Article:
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Weather as political theater
Now that the conventions are over we can get down to some sober, well-reasoned debate about the future of the United States, right?
The likelihood, of course, is that we’ll be bombarded over the next two months by the same exaggerations, half-truths and half-baked conspiracies that created a political miasma this summer rivaling the actual cloying smoke from the wildfires that ravaged the West.
Only more, as the PACs burn through their budgets buying broadcast time.
Our cynicism is tempered slightly, though, by the notion that this onslaught of propaganda, however noxious, will at least concern itself with legitimate issues of public policy.
Which would constitute an improvement over the daftness that marked both conventions.
Some Republicans, who ought to have known better after canceling the first day of their convention in Tampa, Fla., due to Hurricane Isaac, tried to turn a similar weather-related change of venue at the Democratic covention in Charlotte, N.C., into an embarrassment.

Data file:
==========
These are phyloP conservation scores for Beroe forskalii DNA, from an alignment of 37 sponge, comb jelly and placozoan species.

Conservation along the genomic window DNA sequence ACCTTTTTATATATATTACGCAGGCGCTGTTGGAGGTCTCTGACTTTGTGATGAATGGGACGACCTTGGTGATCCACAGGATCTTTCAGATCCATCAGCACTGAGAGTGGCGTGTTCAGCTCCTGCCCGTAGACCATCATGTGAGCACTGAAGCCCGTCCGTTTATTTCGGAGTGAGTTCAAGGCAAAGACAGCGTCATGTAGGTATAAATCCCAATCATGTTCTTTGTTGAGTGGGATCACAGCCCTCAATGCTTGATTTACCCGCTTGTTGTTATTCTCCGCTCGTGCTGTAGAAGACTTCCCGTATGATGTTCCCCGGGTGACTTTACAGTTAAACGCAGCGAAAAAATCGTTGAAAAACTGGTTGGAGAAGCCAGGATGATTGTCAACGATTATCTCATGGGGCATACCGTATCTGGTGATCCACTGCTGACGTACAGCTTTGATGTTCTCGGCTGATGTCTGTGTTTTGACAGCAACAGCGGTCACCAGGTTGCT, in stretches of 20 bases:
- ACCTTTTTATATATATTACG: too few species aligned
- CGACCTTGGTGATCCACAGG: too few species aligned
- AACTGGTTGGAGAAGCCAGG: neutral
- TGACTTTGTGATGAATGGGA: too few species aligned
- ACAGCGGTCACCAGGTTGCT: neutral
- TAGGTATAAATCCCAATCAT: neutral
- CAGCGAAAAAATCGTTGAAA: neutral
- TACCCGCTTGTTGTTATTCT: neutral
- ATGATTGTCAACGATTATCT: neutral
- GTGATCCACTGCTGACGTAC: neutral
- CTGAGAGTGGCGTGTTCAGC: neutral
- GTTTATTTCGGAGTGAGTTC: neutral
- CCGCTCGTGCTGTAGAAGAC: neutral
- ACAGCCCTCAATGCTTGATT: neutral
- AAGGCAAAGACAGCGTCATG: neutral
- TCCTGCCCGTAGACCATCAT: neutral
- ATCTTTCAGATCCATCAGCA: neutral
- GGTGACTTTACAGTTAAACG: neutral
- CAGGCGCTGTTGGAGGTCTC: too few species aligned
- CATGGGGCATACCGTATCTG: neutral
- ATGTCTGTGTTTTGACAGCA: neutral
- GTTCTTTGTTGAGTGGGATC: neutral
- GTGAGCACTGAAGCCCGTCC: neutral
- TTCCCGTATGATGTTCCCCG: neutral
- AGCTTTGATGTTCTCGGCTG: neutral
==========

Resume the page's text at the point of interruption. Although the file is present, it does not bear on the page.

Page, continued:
Democratic officials moved President Obama’s Thursday speech from an outdoor football stadium, with a capacity of up to 74,000, to a 21,000-seat indoor arena after forecasters said severe thunderstorms were possible during the period the president was slated to speak.
To any reasonable person, it’s clear that having the president (or anyone else) struck by lightning would not enliven the proceedings.
Yet Kirsten Kukowski, a spokeswoman for the Republican National Committee, suggested that Democrats had an ulterior motive for moving the president’s speech to an indoor venue.
“After promising to hold the event at Bank of America stadium rain or shine, suddenly Team Obama is moving inside after questions about enthusiasm for the event,” Kukowski said.
Rain is one thing.
A couple hundred thousand volts is quite another.
Efforts to connect the GOP’s first-day cancellation with the weather were at least plausible — there is a scientific link between climate change, which GOP leaders scoff at, and the incidence of extreme storms — but ultimately just as meaningless in the context of a political campaign.
Critiquing the GOP’s platform planks on the environment is legitimate. Suggesting the party was punished for its positions by an ill-timed tropical storm is just silly.